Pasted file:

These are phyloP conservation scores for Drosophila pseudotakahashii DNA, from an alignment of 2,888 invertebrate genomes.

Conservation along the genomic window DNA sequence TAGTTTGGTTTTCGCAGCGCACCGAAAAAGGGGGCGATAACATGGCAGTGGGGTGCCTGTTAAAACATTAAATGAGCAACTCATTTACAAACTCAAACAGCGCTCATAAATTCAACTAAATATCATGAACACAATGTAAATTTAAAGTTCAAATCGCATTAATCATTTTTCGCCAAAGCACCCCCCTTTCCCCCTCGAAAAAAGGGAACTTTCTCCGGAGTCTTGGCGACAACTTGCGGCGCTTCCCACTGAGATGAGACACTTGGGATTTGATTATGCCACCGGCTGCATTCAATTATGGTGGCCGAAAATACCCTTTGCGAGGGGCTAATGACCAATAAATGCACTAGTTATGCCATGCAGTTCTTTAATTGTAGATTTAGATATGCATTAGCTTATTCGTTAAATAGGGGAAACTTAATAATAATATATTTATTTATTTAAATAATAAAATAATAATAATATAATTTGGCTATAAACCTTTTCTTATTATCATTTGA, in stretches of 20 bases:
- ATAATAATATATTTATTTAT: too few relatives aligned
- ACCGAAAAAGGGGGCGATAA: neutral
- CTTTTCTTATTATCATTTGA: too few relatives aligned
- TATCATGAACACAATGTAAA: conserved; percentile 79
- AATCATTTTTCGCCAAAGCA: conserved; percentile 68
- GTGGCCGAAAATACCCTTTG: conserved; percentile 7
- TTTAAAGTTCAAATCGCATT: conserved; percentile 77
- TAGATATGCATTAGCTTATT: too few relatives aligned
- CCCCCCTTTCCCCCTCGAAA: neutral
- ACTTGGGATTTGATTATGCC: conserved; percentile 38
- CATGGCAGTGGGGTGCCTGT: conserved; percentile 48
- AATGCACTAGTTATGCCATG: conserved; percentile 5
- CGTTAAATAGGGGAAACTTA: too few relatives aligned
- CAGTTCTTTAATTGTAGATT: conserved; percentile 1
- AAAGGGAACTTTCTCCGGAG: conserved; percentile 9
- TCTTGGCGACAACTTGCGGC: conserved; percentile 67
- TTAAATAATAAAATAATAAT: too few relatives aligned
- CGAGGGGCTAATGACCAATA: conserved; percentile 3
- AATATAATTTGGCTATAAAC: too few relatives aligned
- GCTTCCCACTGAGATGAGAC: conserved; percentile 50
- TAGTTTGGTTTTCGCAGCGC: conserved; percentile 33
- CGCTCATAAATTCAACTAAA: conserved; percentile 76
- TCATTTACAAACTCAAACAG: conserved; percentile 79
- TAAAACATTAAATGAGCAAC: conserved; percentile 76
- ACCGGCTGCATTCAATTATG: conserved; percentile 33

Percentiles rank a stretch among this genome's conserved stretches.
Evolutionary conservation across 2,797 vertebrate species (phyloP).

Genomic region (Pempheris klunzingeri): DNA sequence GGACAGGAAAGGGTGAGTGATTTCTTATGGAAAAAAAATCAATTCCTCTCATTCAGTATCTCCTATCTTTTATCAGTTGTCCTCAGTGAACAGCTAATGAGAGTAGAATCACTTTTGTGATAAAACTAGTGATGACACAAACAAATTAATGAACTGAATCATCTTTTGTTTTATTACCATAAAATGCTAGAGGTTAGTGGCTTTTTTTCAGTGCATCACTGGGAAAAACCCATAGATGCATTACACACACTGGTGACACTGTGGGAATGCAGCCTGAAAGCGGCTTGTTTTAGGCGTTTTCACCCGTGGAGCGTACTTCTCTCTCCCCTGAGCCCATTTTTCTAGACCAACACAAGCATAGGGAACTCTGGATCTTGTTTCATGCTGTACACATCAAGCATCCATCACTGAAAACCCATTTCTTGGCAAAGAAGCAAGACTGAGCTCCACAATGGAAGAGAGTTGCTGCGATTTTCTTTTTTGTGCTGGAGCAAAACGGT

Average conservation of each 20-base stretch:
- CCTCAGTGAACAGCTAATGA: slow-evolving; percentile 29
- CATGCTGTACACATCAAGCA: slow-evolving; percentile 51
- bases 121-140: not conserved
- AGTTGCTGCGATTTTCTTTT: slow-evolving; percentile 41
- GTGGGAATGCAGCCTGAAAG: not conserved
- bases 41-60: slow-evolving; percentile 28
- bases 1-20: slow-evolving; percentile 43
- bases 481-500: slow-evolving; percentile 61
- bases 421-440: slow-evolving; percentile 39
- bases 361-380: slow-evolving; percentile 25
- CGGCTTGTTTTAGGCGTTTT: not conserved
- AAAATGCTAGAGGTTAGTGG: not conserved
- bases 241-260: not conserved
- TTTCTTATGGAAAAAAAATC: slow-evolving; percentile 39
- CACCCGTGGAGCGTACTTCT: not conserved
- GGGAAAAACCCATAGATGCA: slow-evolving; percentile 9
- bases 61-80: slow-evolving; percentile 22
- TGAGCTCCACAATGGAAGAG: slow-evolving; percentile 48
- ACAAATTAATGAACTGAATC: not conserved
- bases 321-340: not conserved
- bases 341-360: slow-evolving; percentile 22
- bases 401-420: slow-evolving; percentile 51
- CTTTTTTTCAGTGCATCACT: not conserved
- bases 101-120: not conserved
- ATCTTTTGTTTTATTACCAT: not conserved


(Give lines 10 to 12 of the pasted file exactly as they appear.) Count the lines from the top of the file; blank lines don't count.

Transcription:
- TAGATATGCATTAGCTTATT: too few relatives aligned
- CCCCCCTTTCCCCCTCGAAA: neutral
- ACTTGGGATTTGATTATGCC: conserved; percentile 38